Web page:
It’s the oldest story in the book: Pension funds are paying too much to Wall Street—or so says one think tank, at least.
According to a new study by conservative Maryland Public Policy Institute (MPPI), state pension funds that paid the highest in fees recorded inferior average returns than those with the lowest fees over five years ending June 30, 2014—a period that encompasses one of the strongest bull markets in history.
Specifically, the 10 states writing the biggest checks to Wall Street managers earned annualized five-year returns of 12.44% over this timeframe, the report said. This falls behind the 12.77% net-of-fees returns at the 10 funds paying lower fees.
“The investment policies suggest either a lack of numeracy or a decision process not driven by the best interests of the pensioners and taxpayers,” said Jeff Hooke, a fellow at MPPI.
Source: Maryland Public Policy InstituteStill, the institute found 33 state funds surveyed paid $6 billion in fees over the last fiscal year.
The report claimed a majority of public money managers consistently underperformed benchmarks over the same five-year period.
Some 84% of domestic equity funds and 73% of managed fixed income funds fell short of their benchmarks, proving that pension funds are “paying sizeable fees for the privilege and bearing substantial transaction costs” for the index.
Alternatives managers also disappointed, the report said, with state pensions’ hedge fund performance trailing behind a passive index by 635 basis points net of fees over the five years ending June 30, 2014.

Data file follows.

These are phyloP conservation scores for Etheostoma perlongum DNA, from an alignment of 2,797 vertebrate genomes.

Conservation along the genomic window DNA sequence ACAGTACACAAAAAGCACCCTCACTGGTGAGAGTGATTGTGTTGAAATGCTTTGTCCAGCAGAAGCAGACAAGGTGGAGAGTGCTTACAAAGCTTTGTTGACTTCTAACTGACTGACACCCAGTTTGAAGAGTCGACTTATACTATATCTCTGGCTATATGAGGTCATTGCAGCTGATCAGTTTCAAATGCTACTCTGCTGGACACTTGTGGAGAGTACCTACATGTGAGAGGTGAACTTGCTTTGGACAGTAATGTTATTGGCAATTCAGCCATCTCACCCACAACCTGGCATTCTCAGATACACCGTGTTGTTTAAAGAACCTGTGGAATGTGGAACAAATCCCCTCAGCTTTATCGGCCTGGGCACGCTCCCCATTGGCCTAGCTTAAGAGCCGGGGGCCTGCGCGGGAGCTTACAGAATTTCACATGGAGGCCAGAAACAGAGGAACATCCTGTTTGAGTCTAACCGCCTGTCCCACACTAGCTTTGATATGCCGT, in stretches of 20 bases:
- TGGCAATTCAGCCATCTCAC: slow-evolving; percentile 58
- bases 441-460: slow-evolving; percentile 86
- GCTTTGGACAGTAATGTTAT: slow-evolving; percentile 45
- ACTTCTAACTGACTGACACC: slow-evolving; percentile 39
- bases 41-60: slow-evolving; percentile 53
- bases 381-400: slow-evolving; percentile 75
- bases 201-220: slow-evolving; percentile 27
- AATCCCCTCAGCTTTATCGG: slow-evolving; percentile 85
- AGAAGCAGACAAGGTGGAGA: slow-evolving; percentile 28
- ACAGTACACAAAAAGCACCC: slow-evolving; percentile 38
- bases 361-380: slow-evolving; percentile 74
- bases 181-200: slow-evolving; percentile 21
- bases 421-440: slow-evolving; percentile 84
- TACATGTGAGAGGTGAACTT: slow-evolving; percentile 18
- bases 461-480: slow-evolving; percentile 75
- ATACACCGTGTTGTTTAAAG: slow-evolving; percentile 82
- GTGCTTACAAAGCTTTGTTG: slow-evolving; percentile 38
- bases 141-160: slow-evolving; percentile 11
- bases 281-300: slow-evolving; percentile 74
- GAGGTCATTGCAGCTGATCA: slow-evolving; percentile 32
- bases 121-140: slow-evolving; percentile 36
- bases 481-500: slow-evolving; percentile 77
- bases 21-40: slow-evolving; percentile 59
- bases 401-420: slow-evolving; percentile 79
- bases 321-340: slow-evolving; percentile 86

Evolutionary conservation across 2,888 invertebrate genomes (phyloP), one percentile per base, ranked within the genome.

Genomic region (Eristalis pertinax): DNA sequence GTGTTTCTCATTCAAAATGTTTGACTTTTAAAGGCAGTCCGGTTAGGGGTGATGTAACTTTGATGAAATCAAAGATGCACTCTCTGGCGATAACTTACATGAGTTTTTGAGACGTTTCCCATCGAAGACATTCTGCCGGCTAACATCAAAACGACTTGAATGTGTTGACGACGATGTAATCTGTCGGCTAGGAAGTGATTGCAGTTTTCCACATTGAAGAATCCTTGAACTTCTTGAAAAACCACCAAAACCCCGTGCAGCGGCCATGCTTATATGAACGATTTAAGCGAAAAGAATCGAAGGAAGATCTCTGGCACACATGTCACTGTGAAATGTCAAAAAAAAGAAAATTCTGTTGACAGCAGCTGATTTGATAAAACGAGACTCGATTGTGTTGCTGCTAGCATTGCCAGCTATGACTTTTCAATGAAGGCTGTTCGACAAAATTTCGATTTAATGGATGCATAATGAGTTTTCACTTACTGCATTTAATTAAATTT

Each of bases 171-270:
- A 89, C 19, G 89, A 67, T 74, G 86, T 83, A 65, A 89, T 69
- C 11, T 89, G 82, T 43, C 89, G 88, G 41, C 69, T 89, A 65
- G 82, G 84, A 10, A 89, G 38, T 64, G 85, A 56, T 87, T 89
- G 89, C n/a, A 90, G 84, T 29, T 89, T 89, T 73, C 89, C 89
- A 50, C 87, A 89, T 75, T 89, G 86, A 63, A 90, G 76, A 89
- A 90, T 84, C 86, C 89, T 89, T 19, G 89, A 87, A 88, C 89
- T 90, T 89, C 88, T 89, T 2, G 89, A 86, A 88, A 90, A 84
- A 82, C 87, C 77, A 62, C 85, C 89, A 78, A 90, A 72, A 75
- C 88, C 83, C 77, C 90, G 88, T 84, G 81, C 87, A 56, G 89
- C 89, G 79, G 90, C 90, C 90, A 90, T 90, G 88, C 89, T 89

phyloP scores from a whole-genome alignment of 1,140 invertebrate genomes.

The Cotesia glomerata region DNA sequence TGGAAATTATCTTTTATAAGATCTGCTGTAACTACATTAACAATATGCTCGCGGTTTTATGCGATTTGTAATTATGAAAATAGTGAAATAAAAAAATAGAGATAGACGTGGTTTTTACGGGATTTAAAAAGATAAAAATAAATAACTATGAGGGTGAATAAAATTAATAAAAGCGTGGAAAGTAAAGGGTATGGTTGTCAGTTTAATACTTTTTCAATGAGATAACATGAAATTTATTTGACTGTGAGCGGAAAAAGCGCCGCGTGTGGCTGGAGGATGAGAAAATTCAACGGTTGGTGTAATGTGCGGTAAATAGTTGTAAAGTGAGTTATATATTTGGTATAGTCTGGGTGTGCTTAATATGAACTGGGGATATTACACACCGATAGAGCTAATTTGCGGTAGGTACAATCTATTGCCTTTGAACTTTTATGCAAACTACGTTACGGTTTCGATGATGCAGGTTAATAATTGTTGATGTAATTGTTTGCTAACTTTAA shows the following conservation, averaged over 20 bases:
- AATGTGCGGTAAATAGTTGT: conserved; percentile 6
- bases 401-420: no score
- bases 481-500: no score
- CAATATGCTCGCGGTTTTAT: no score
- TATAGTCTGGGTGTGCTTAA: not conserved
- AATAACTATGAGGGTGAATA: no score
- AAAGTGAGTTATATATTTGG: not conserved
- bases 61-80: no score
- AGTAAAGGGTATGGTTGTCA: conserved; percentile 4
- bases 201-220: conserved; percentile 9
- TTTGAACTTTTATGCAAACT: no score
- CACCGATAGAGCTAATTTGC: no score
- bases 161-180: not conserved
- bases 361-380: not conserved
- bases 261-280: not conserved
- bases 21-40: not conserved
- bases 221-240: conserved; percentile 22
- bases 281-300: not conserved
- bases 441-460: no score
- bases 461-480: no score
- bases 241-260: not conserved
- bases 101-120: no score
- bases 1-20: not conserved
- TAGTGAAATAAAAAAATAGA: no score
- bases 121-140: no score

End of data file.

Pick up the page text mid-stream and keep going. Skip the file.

Private equity returns also underperformed the S&P 500-plus-3% benchmark by 511 basis points net of fees, MPPI found.
“This is not a glowing endorsement for Wall Street advice, reminding one of author Fred Schwed Jr.’s critique of Wall Street, when he asked, ‘Where are the customers’ yachts?’” the report said.
These sentiments and figures reflect state pension funds’ recent moves to shake up the fee status quo.
In April, New York City Comptroller Scott Stringer released an analysis of historical performance data for the city’s $160 billion pension system. Its findings showed manager performance was $2.5 billion below benchmark over 10 years.
“This is not a glowing endorsement for Wall Street advice, reminding one of author Fred Schwed Jr.’s critique of Wall Street, when he asked, ‘Where are the customers’ yachts?’”“Right now, heads or tails, Wall Street wins,” Stringer said.
In addition, private equity, hedge funds, and real estate managers fell $2.6 billion short of target benchmarks after fees. Managers of public asset classes also “gobbled up” more than 95% of the value added, the analysis found.
America’s largest pension fund, the California Public Employees’ Retirement System, also announced in April it had cut expenses by $90 million over five years by bringing more management in-house and increasing its use of index strategies.
The think tank said state funds should embrace this passive approach for most of their portfolios to see both outperformance and lower costs.
According to the study, an index that mimics a typical pension fund allocation outperformed the peer group median by 1.62% annually over a five-year period—and cost a fraction of fees paid to external managers.
This option could save the 33 surveyed funds $5 billion in fees annually, MPPI said, potentially reducing unfunded pension liabilities by $70 billion within two years.
However, investors may not be all that interested in the all-passive, cheaper alternative, according to eVestment’s June report.
The data firm found investors are willing to pay more—but only for peer-topping past performance. Products with top-decile returns over a three-year period were 42% more likely to win mandates than their bottom-decile counterparts.
Furthermore, more than half (57%) of assets won in 2014 charged fees in the top 50%, the report said.